|dc.description.abstract||Music therapy has an increasing evidence base within the treatment of schizophrenia
however it has been found that for there to be significant results the treatment needs to be longterm
and of high-frequency. Such interventions as these are difficult to establish and maintain
within an acute psychiatric inpatient setting where length of stays are often sporadic and short. As
a result of this, very little literature shows what music therapy can offer a patient with
schizophrenia within an acute psychiatric ward in particular reference to short-term treatment.
This project explores the diagnosis of schizophrenia itself providing an overview of its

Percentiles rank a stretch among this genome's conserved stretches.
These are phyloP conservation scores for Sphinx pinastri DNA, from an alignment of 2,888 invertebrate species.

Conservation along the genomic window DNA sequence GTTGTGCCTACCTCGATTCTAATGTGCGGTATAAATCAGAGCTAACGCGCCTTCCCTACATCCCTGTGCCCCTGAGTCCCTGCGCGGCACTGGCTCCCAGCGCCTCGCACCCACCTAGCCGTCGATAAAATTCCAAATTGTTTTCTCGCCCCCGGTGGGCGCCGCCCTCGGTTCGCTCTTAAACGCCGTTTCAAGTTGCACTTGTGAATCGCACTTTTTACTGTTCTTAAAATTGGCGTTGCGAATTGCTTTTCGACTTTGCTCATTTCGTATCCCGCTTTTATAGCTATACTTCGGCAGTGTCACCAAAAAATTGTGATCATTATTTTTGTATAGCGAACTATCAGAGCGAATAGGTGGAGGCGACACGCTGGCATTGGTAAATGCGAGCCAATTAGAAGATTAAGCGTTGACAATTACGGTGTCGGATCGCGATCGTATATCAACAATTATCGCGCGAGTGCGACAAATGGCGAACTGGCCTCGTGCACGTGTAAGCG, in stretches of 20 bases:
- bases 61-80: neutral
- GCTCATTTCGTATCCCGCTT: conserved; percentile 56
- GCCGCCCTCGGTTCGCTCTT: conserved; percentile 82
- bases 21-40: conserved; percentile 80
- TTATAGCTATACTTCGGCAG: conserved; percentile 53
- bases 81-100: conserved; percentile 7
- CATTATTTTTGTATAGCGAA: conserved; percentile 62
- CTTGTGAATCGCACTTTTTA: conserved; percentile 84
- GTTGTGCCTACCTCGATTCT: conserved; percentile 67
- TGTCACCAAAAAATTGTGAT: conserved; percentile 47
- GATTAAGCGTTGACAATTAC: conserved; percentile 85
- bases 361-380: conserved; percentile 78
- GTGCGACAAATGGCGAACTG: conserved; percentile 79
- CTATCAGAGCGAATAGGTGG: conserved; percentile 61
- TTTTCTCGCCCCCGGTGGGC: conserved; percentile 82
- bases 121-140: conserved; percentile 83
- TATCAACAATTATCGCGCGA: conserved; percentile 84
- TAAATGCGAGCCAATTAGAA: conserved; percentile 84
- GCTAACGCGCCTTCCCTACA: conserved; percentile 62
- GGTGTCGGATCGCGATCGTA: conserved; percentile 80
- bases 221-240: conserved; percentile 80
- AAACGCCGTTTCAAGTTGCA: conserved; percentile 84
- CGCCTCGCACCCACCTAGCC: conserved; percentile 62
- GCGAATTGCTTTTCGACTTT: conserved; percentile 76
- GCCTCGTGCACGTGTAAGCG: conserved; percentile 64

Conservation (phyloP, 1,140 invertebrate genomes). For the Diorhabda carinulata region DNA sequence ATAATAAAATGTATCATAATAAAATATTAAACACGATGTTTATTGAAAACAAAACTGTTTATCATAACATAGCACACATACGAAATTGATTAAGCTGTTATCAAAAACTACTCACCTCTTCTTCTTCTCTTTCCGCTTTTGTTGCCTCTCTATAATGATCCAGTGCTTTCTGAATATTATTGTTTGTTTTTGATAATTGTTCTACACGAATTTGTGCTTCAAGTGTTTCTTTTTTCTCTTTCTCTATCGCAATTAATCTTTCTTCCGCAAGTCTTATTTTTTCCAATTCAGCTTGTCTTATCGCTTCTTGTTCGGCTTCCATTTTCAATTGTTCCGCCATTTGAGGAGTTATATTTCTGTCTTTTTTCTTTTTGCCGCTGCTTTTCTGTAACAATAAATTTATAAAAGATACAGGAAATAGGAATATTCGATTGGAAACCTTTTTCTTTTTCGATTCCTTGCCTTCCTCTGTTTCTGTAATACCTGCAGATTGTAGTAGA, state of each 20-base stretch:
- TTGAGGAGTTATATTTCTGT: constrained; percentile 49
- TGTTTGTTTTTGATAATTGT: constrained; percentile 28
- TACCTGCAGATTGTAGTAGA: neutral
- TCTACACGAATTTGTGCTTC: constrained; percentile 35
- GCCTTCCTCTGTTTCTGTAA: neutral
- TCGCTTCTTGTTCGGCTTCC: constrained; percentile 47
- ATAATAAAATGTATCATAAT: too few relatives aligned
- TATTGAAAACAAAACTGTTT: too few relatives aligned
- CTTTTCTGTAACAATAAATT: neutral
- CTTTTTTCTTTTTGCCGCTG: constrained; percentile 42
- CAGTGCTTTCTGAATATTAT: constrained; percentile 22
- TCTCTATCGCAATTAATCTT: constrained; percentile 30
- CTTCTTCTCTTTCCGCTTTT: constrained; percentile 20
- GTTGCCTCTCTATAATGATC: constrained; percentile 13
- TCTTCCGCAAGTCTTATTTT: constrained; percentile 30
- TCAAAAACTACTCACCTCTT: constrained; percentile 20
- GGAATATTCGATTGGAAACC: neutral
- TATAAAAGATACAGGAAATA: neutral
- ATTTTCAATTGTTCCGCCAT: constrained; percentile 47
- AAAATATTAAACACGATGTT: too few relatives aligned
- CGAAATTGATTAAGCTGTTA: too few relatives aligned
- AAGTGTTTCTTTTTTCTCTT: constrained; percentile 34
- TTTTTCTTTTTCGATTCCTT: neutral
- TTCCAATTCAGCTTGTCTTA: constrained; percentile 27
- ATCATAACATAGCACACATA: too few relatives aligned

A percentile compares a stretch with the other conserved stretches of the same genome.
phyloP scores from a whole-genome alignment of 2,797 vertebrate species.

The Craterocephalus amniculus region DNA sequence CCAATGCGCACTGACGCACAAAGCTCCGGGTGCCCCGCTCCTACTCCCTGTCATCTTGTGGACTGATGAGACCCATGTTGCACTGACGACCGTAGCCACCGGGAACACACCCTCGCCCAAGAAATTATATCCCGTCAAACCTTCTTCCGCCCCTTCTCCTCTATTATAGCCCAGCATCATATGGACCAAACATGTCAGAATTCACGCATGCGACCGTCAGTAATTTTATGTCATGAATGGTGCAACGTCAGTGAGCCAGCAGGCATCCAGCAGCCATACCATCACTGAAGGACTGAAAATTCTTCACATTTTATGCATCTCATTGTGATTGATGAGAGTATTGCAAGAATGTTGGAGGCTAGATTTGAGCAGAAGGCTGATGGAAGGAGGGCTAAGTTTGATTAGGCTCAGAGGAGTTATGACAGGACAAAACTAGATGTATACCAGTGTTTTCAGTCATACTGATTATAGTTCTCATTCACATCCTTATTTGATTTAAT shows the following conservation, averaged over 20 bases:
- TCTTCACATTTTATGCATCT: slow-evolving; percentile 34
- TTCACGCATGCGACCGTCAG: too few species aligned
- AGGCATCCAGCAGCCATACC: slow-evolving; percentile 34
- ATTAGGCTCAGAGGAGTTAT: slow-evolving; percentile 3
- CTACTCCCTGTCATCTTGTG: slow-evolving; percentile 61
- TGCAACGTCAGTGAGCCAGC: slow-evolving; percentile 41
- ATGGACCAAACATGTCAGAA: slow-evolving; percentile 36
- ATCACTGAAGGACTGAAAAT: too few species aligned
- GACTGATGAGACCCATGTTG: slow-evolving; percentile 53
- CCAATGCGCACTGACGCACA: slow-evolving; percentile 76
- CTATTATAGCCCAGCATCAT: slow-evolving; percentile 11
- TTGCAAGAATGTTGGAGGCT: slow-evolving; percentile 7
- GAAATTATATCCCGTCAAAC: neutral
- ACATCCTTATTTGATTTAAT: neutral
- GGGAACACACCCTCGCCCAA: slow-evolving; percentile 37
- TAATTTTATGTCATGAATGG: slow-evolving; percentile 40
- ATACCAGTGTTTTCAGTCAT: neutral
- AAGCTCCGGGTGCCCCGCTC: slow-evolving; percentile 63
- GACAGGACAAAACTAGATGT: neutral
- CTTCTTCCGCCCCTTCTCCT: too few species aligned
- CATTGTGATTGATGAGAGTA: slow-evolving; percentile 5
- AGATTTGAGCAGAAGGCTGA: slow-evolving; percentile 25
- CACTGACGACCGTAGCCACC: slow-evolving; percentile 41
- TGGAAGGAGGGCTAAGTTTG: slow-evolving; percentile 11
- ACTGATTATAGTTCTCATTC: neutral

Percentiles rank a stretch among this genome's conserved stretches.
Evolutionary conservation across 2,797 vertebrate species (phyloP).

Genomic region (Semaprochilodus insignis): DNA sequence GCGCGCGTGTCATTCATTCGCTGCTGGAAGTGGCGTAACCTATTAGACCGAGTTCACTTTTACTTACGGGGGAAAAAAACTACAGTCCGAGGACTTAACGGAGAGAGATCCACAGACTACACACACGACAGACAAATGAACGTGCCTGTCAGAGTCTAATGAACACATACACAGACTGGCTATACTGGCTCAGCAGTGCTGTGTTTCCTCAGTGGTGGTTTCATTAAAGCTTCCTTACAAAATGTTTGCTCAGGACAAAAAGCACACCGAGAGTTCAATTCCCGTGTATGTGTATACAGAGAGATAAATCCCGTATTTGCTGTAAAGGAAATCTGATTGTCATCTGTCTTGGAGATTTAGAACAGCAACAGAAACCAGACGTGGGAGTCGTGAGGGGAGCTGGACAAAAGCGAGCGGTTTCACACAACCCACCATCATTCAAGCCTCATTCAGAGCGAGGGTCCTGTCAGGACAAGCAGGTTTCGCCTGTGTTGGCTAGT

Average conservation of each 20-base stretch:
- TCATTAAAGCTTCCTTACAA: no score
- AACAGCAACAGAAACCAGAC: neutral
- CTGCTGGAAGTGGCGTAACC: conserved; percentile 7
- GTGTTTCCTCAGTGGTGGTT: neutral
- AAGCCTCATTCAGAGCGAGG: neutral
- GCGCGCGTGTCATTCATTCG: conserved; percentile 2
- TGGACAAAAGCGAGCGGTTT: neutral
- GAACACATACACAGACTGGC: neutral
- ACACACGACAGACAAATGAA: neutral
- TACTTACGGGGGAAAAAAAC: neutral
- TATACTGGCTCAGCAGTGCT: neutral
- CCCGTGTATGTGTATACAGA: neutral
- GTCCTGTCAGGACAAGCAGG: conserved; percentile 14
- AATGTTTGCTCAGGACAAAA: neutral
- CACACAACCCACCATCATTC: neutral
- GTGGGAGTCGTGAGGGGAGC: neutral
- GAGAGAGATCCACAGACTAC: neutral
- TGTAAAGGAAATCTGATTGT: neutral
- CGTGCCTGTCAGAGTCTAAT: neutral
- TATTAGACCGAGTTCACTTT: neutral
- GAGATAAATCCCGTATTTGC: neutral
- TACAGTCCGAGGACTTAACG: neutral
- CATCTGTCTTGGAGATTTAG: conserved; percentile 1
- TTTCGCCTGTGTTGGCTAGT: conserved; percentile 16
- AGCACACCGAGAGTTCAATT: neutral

physical and social characteristics and what impact they can have for someone diagnosed with
schizophrenia. The project then seeks to explore current research for music therapy within the
treatment of schizophrenia and also the use of its use within acute psychiatric inpatient settings.
A single case was chosen from the data source in order to explore what an open music
therapy group offered a patient during his time within the ward. The data was analysed through a
process of interpretative phenomenological analysis and presented within a single-case study and
discussion. The findings showed that for the individual, music therapy offered a sense of control,
interaction with others and a space to reflect.
This project highlights that music therapy within an acute setting can provide a means of
expression, empowerment and facilitate interactions with others during what is a difficult time in
a patient’s life. From this it can allow them to become active participants in their own recovery.
Schizophrenia, psychosis, music therapy, acute, psychiatric inpatient and short term||en